Saturday, May 16, 2009


More about that Ontario case with its Vancouver Special Prosecutor


Christie Blatchford reports again on a trial involving public officials charged with obstruction of justice, breach of trust, fraud, and money-laundering. Mainly, says Blatchford, "offences against the public trust."

Once upon a time, there was a certain logic to publication bans.


The first five allegations all deal one way or another with offences against the public trust, because citizens place their faith in public officials - police, prosecutors, judges, clerks - and trust that they will play fair and square, at the least adhere to the rules that bind the rest of us and that in the justice system, everyone is if not on an exactly level playing field (money does get you good lawyering) on a reasonably even one.

Sgt. Rutigliano is a veteran police officer who managed all OPP court cases being heard in Toronto. His unindicted co-conspirator (meaning he isn't charged but is alleged to have been involved somehow in the conspiracy) is a Toronto prosecutor named Domenic Basile ...

These allegations are a sufficiently big deal that the Ontario Attorney-General has appointed an out-of-province defence lawyer, Richard Peck of Vancouver, to act as a special prosecutor, and a retired judge to monitor the case.

This is explosive stuff and potentially shattering to public confidence in the administration of justice. The questions merely raised by the charges are unsettling: Are cases being fixed? Are prosecutors and cops playing footsie with criminals? What's going on here? ...

Find out more, from The Globe and Mail for May 16, 2009.

After you read Blatchford's special style of explaining the law, the history of law, and the human impact of the law ... I'd like to know how you feel about this: do the Blatchford reports help us evaluate BC Supreme Court's management of the similar (but much more significant) Basi-Virk case? I think yes. The way Blatchford gets right into a trial, assumes that a citizen must understand a trial, and virtually makes that understanding possible, well ... it gets our feet back on solid ground again, in my estimation. But how about you? Would you like to follow this case with Blatchford? - BC Mary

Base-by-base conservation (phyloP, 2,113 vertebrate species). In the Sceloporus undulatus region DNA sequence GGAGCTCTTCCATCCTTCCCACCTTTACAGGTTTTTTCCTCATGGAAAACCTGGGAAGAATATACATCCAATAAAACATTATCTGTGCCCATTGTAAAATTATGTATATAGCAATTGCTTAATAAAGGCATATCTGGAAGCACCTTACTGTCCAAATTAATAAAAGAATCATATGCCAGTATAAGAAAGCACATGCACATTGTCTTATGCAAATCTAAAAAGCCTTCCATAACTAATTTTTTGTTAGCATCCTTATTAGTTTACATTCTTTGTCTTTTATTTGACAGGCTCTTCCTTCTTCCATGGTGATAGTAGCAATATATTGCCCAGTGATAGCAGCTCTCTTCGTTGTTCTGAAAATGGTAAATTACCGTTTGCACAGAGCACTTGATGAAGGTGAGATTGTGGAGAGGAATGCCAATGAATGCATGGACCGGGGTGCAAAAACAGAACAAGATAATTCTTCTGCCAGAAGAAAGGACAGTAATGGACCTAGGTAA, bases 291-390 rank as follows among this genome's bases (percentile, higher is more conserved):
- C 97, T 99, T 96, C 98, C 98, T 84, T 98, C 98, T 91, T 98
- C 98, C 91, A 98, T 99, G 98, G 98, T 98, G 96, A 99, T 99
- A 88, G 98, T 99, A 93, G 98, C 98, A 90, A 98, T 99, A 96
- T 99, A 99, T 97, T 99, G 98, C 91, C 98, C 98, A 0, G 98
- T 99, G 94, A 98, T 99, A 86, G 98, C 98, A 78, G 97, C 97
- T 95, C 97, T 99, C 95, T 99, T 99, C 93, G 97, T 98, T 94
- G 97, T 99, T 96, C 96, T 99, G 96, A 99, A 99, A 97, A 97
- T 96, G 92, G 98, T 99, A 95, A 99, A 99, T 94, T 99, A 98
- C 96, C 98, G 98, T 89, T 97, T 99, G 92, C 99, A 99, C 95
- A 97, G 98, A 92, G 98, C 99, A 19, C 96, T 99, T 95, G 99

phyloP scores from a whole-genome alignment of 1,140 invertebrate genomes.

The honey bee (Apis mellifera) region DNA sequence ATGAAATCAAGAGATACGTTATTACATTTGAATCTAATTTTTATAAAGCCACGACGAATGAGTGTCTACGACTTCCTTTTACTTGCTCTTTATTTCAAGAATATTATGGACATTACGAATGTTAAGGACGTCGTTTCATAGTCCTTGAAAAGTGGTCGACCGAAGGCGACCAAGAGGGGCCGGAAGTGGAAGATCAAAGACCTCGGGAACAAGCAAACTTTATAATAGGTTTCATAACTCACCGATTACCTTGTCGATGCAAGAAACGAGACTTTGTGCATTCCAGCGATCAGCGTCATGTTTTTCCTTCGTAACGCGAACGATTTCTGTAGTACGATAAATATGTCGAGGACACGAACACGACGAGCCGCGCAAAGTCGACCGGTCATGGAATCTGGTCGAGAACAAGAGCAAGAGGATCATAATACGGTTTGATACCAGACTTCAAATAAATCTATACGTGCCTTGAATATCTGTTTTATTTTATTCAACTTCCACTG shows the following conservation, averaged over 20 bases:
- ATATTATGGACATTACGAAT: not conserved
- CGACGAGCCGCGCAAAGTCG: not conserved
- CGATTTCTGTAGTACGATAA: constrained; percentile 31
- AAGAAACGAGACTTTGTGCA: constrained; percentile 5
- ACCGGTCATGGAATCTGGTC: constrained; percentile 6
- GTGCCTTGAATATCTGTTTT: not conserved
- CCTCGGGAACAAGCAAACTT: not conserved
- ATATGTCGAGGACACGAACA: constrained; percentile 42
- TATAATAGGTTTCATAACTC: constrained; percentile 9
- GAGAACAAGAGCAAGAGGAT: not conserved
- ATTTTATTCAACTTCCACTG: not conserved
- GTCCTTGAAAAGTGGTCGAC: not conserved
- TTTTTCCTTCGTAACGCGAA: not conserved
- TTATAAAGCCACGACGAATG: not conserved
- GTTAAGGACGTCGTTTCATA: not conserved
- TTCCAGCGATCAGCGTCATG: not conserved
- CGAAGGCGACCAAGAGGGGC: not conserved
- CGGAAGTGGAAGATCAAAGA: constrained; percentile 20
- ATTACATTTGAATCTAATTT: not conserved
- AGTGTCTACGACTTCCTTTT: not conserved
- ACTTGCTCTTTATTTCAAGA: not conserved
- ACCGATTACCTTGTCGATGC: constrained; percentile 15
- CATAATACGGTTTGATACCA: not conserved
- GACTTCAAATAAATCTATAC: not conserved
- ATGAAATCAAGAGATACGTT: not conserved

Notes of Alexis de Tocqueville in Lower Canada (Quebec) 1831. Noted in passing: the social historian toured North America for 9 months, observing and reporting to the government of France on prisons, the press, trials, and people. Here in translation are his comments on a civil trial in progress 178 years ago:

Visit of a civil court in Quebec

We came into a large hall divided into tiers crowded with people who seemed altogether French. The British arms were painted in full size on the end of the hall. Beneath them was the judge in robes and bands. The lawyers were ranked in front of him.

When we came into the hall a slander action was in progress. It was a question of fining a man who had called another pendard (gallows-bird) and crasseux (stinker). The lawyer argued in English. Pendard, he said, pronouncing the word with a thoroughly English accent, "meant a man who had been hanged."

"No", the judge solemnly intervened, "but who ought to be".

At that, counsel for the defense got up indignantly and argued his case in French: his adversary answered in English.

The argument waxed hot on both sides in English, no doubt without their understanding each other perfectly. From time to time the Englishman forced himself to put his argument in French so as to follow his adversary more closely; the other did the same sometimes. The judge, sometimes speaking French, sometimes English, endeavored to keep order. The crier of the court called for "silence" giving the word alternatively its English and its French pronunciation.